Written by Andrew Martin
Monday, 27 March 2006
A short notice from the United States Department of Agriculture has created
a stir-and perhaps a wave of nausea-among the nation’s meat inspectors.
Called “FSIS NOTICE 15-06: Use of Non-Amenable Animal Tissue in Inspected
Products,” the notice essentially says that animals that you wouldn’t
normally associate with hamburgers can be “included in amenable meat or
poultry products produced in official establishments.”
In other words, anything from deer to dog meat can be ground into hamburger,
as long as it meets state regulations, which inspectors say tend to be
looser than the federal government’s.
“Suffice it to say, this is bizarre to inspectors in the field,” said Trent
Berhow, president of the Midwest Council of Food Inspectors locals, who
lives in Iowa. “To read this, it looks to us that any product that is
slaughtered under state inspection requirements can be co-mingled with
federally inspected products.
“Could you bring roadkill in?” he asked. “I don’t know how to read this. I
don’t think you would get (the USDA) to say we are talking about roadkill
Steven Cohen, a spokesman for the USDA’s Food Safety and Inspection Service,
said the notice was simply clarifying previous policies that had conflicted
with each other. The bottom line, Cohen said, is that any kind of animal
meat can be used with USDA inspected meat as long as its not adulterated.
For instance, he said, he said buffalo meat could be blended with ground
beef, though he noted that the types of meat would have be listed as part of
the ingredients on the label. Could dog meat be blended with ground beef?
“I don’t believe that it is illegal, but there is no place that is producing
dog meat,” Cohen said, adding that the regulation fits a “very limited
circumstance. “I don’t think there’s anyone who is doing this on a
But roadkill wouldn’t qualify because, since the animal wasn’t slaughtered,
it would be considered adulterated, he said.
Non-amenable animal tissue, as defined in the notice, is any tissue from
animals not subject to inspection under the Federal Meat Inspection Act and
the Poultry Products Inspection Act. It includes edible tissue from exotic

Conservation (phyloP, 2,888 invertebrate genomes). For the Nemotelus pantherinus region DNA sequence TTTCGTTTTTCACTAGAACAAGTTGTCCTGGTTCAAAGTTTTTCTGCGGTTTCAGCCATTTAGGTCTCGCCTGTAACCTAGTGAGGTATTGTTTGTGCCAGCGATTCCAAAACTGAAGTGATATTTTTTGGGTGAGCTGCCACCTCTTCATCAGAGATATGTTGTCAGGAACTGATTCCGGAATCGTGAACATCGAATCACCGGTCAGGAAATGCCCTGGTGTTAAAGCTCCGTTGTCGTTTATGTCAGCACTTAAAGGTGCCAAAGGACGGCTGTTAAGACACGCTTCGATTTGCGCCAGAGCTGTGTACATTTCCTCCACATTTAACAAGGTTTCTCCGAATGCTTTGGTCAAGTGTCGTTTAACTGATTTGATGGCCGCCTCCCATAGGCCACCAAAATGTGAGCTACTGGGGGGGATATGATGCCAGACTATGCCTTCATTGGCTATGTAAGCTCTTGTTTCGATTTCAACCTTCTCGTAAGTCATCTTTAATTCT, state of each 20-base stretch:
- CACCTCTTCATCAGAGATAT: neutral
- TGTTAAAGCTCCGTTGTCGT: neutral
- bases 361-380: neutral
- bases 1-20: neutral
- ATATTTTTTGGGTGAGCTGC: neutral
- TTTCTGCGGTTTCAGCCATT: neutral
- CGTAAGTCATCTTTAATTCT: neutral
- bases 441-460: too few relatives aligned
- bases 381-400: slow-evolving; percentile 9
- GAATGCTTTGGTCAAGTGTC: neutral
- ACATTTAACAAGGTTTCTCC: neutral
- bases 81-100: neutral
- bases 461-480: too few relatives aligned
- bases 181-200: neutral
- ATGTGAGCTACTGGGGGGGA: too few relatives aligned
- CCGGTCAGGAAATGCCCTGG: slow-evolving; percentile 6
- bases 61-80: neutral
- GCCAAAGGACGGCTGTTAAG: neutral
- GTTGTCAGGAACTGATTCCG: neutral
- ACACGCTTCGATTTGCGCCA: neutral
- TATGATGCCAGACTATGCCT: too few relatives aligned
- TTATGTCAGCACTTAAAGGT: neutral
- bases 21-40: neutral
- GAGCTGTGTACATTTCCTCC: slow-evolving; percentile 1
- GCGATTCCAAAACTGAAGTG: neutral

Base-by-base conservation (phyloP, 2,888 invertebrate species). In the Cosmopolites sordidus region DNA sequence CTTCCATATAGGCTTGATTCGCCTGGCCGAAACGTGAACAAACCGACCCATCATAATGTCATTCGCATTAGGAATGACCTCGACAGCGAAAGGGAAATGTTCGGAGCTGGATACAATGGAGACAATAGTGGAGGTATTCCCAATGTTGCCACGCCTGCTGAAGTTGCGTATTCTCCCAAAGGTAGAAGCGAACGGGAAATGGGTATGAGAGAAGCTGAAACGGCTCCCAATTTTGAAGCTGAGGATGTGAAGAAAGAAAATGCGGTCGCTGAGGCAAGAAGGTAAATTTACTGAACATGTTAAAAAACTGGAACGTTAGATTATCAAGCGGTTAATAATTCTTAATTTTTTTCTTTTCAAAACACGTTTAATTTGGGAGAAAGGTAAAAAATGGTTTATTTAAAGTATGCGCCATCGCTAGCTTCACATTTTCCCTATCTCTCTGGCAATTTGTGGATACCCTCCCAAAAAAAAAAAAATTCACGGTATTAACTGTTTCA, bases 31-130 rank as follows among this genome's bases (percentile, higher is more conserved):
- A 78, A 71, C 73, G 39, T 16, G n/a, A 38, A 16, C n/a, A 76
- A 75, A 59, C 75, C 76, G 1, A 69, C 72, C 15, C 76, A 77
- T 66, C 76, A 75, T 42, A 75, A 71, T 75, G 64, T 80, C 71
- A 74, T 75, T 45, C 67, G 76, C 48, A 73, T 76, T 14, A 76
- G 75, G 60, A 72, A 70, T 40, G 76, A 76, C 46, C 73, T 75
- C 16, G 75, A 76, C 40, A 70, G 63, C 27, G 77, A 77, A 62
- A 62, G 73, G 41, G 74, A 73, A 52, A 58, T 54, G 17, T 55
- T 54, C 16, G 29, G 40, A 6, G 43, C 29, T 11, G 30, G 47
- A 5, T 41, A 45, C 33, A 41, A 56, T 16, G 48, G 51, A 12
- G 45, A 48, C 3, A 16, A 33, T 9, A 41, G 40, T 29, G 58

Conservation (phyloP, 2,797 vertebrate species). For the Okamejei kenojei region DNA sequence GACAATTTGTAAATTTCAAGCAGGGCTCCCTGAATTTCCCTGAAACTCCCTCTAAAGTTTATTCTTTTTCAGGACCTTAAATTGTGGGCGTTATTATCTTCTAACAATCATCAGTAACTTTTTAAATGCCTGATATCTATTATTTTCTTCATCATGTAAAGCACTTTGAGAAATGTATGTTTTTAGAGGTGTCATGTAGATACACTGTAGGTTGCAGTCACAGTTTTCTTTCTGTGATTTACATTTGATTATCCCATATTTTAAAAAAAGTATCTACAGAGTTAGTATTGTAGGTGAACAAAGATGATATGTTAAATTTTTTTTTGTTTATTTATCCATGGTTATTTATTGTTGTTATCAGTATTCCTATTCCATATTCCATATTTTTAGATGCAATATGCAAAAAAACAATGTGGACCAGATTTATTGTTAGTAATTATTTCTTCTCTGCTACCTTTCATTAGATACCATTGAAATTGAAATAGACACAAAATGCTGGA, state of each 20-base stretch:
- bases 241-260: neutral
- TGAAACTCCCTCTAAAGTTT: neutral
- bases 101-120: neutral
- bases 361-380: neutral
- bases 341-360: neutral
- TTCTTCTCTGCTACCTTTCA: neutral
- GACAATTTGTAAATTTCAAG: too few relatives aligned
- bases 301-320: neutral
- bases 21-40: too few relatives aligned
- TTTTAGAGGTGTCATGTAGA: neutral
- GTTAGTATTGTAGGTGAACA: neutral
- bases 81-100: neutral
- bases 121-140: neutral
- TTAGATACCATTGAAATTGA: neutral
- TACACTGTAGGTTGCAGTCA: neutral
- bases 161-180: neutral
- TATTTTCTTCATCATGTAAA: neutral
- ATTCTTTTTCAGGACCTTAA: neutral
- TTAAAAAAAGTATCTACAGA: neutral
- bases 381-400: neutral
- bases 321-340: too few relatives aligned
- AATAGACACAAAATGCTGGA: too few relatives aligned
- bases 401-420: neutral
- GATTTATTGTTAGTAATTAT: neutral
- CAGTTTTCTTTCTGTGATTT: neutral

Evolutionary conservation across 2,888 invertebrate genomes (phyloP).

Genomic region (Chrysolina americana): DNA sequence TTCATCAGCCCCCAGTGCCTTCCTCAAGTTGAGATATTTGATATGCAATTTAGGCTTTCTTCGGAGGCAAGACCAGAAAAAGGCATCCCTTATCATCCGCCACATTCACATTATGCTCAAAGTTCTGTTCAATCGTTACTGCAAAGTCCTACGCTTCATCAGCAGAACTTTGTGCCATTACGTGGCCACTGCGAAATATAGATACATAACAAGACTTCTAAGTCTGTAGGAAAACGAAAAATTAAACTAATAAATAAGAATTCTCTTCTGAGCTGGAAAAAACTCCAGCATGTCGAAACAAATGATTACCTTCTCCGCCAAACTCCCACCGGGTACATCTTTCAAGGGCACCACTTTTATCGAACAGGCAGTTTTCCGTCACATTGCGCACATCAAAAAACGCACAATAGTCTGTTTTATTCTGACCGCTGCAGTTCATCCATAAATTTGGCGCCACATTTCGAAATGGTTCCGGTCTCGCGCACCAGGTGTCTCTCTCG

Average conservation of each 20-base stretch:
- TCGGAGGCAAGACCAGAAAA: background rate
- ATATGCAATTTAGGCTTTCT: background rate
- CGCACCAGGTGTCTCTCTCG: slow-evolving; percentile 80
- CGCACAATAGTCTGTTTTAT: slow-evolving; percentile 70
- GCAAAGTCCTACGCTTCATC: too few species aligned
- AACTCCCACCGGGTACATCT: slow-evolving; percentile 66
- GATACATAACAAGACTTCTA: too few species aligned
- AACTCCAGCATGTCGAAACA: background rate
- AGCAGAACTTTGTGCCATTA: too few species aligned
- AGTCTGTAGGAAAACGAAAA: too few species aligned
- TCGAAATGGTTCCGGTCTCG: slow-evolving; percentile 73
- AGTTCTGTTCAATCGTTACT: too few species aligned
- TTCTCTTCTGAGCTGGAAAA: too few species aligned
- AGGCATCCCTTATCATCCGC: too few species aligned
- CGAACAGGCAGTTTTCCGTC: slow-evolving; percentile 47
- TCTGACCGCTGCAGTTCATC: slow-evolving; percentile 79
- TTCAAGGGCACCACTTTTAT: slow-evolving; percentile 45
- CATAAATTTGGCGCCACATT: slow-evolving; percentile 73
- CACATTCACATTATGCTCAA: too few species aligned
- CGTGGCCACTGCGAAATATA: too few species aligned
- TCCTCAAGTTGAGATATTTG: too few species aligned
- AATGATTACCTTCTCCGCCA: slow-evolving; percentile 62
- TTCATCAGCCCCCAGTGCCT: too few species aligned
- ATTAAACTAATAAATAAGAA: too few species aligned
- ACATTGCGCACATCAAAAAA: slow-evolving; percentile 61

animals, rabbits, migratory birds and other animals not under the scope of
USDA inspection, like alligator and kangaroo.
News of the notice swept through the community of meat inspectors after one
of them sent an email to USDA’s technical support center asking for
clarification. In response to a question, Kris Kenne, a USDA staff officer,
said someone could mix deer meat with pork and sell deer dogs with a USDA
logo as long as the ingredients were labeled and state law allowed it.
Does this also mean that a slaughtered cat or dog can be added to sausage,
Kenne was asked?
“Yes, that is a possibility should one wish to pursue to use them as an
ingredient in the product. Public perception may not be so acceptable of the
practice though,” Kenne responded.
Kenne was not at his office on Friday and could not be reached for comment.
The Food Safety and Inspection Service, as of March 3rd, 2006, is not
inspecting non-amenable animal tissue. This means tissue from certain
animals are not subject to inspection under the Federal Meat Inspection Act
and the Poultry Products Inspection Act.
To make this as clear as possible, the edible part of certain animals will
not be inspected. Animals such as:
1) Exotic animals (reindeer, elk, deer, antelope, water buffalo, or bison)
or hybrid animals showing predominated characteristics of non-amenable
animal (e.g., catalo). Catalo is tender meat produced by cross breeding
domestic cattle with American buffalo.
3) Migratory water fowl or game birds.
4) Other animals not under the scope of FSIS’ voluntary inspection, e. g.,
alligator and kangaroo.
Non-amenable meats were inspected before this and then were mixed with
inspected regular poultry or meat. Now non-amenable foods, animal tissue,
which are no longer inspected, are mixed with inspected poultry, meat and
chicken. This is playing Russian roulette with your health.
It’s as simple as this. Any establishment many be selling or serving you
this food which was not inspected and mixed with regular meat or poultry.
The FMIA and the PPIA, which are ‘protectors’ of our meat and poultry, are
putting us in greater danger than merely exposure to bacterial and virus
With the Bird Flu expected to hit our area in July we might just have been
placed in a more dangerous position. Eating foods which might be carrying
the virus for Bird Flu would be very dangerous.
Scientists are still unsure how many different ways Bird Flu can be
transferred to humans. We don’t need another avenue left wide open to be
attacked by any carrier of the deadly bird flu virus. Please contact your
Congressman to change FSIS notice 15-06 as quickly as possible.
Everyone should be concerned for their family and themselves. We should be
warned of any major change in the handling of our meat and poultry supply.
For the cats,
Carole Baskin, CEO of Big Cat Rescue
an Educational Sanctuary home
to more than 100 big cats
12802 Easy Street Tampa, FL 33625
813.493.4564 fax 885.4457
Sign our petition here: